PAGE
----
For the poorest people of the world that cannot afford farmed seafood, a glimpse of a possible future can be seen in West Africa. Subsidised large fishing vessels from the European Union have moved to the waters off West Africa and have depleted the fish stocks there. Seafood is the largest source of protein in West Africa and as fish stocks become depleted increased consumption of bushmeat is necessary. Eating certain wildlife is not only a driver of biodiversity loss but can be also be a source of zoonotic diseases, such as Ebola and coronavirus. More of us are starting to become aware that our own health depends on the health of the planet and that food supply chains can no longer be considered independently of planetary health


This blog is written by Cabot Institute member Dr Lucy McCarthy and Lee Matthews and Anne Touboulic from the University of Nottingham Future Food Beacon. This blog post first appeared on the University of Nottingham Future Food Beacon blog. View the original blog.

Dr Lucy McCarthy
Read the other blogs in this series:

Popular posts from this blog

Converting probabilities between time-intervals

This is the first in an irregular sequence of snippets about some of the slightly more technical aspects of uncertainty and risk assessment.  If you have a slightly more technical question, then please email me and I will try to answer it with a snippet. Suppose that an event has a probability of 0.015 (or 1.5%) of happening at least once in the next five years. Then the probability of the event happening at least once in the next year is 0.015 / 5 = 0.003 (or 0.3%), and the probability of it happening at least once in the next 20 years is 0.015 * 4 = 0.06 (or 6%). Here is the rule for scaling probabilities to different time intervals: if both probabilities (the original one and the new one) are no larger than 0.1 (or 10%), then simply multiply the original probability by the ratio of the new time-interval to the original time-interval, to find the new probability. This rule is an approximation which breaks down if either of the probabilities is greater than 0.1. For example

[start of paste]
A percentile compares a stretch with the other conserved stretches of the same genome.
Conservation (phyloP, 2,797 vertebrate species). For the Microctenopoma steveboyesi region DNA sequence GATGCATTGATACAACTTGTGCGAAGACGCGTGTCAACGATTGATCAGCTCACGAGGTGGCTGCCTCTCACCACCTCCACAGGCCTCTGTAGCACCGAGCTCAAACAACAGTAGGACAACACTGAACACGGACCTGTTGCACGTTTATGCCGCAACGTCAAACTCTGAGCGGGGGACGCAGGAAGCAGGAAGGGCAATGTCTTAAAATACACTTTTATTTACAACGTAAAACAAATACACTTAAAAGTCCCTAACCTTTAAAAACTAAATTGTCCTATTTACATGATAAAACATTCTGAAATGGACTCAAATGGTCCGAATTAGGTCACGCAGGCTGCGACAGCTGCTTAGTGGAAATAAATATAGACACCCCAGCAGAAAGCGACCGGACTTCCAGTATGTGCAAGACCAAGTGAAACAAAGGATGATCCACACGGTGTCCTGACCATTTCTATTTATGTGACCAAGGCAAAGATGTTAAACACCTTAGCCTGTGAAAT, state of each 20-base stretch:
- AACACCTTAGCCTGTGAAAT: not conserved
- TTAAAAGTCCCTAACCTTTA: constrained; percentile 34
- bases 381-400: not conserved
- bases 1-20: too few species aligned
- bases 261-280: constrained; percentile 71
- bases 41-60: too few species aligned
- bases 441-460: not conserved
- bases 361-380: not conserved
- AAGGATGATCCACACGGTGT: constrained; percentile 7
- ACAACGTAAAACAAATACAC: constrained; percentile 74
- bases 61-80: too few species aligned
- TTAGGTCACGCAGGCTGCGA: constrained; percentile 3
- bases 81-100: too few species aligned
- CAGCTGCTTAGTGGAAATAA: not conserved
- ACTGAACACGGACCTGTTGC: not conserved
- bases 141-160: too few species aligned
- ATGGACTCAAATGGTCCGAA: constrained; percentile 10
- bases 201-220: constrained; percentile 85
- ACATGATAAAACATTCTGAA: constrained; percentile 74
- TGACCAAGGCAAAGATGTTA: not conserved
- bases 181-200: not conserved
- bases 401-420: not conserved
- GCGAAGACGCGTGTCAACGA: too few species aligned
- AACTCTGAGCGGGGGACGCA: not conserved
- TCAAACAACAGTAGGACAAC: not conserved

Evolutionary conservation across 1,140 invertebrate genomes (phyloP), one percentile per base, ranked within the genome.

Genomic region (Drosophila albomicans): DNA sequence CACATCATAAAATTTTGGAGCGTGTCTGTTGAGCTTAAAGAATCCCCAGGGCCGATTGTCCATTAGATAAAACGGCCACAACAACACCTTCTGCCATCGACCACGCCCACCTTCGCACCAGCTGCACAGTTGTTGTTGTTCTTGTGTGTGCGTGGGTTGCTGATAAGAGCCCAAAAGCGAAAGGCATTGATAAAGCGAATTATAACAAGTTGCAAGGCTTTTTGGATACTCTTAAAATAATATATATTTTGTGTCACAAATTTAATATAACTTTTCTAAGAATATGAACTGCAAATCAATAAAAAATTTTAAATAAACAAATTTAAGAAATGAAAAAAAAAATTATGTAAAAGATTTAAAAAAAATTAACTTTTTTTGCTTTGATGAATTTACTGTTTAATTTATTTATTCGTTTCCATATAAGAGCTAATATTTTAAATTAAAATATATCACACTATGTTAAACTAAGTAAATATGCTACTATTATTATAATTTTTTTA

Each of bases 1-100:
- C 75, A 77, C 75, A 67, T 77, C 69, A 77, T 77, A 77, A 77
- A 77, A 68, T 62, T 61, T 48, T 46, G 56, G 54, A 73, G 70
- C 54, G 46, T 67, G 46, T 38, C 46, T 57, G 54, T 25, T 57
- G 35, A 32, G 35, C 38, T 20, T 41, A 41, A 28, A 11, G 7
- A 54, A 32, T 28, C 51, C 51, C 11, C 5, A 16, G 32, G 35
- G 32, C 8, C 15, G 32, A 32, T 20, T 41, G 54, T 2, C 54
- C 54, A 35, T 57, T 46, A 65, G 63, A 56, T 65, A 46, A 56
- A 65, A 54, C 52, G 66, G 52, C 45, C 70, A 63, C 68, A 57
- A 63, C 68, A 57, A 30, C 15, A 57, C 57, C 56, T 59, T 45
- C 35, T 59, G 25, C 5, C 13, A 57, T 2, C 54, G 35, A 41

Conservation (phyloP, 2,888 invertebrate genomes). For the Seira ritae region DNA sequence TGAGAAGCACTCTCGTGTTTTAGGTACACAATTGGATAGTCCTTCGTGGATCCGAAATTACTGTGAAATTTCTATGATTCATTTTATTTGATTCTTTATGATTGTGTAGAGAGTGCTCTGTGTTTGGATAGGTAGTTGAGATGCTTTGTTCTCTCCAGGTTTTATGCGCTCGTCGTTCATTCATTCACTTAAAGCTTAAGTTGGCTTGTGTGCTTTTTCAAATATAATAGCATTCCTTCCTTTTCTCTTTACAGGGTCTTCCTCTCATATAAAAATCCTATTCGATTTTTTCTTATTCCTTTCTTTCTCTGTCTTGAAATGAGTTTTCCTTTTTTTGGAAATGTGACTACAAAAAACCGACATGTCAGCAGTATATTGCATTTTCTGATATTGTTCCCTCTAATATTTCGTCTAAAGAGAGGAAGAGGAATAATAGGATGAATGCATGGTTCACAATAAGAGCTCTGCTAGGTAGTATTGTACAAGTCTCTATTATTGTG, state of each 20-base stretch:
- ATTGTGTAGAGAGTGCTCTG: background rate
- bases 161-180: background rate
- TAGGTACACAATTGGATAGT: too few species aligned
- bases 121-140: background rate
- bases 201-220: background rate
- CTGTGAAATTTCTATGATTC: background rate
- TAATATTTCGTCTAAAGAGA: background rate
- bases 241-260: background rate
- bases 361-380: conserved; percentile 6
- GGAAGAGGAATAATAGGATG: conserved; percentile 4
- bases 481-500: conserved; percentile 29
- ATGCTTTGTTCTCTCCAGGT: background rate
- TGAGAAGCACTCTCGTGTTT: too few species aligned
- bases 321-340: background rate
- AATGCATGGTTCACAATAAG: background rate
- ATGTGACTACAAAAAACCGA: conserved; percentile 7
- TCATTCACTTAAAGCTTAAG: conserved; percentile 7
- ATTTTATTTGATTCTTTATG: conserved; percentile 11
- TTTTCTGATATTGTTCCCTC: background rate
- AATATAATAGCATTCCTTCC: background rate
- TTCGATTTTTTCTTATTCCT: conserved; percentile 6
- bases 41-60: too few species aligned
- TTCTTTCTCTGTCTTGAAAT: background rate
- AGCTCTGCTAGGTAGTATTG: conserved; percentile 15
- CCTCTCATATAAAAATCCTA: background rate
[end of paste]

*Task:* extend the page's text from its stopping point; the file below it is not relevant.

1-in-200 year events

You often read or hear references to the ‘1-in-200 year event’, or ‘200-year event’, or ‘event with a return period of 200 years’. Other popular horizons are 1-in-30 years and 1-in-10,000 years. This term applies to hazards which can occur over a range of magnitudes, like volcanic eruptions, earthquakes, tsunamis, space weather, and various hydro-meteorological hazards like floods, storms, hot or cold spells, and droughts. ‘1-in-200 years’ refers to a particular magnitude. In floods this might be represented as a contour on a map, showing an area that is inundated. If this contour is labelled as ‘1-in-200 years’ this means that the current rate of floods at least as large as this is 1/200 /yr, or 0.005 /yr. So if your house is inside the contour, there is currently a 0.005 (0.5%) chance of being flooded in the next year, and a 0.025 (2.5%) chance of being flooded in the next five years. The general definition is this: ‘1-in-200 year magnitude is x’ = ‘the current rate for eve

Coconuts and climate change

Before pursuing an MSc in Climate Change Science and Policy at the University of Bristol, I completed my undergraduate studies in Environmental Science at the University of Colombo, Sri Lanka. During my final year I carried out a research project that explored the impact of extreme weather events on coconut productivity across the three climatic zones of Sri Lanka. A few months ago, I managed to get a paper published and I thought it would be a good idea to share my findings on this platform. Climate change and crop productivity  There has been a growing concern about the impact of extreme weather events on crop production across the globe, Sri Lanka being no exception. Coconut is becoming a rare commodity in the country, due to several reasons including the changing climate. The price hike in coconuts over the last few years is a good indication of how climate change is affecting coconut productivity across the country. Most coconut trees are no longer bearing fruits and thos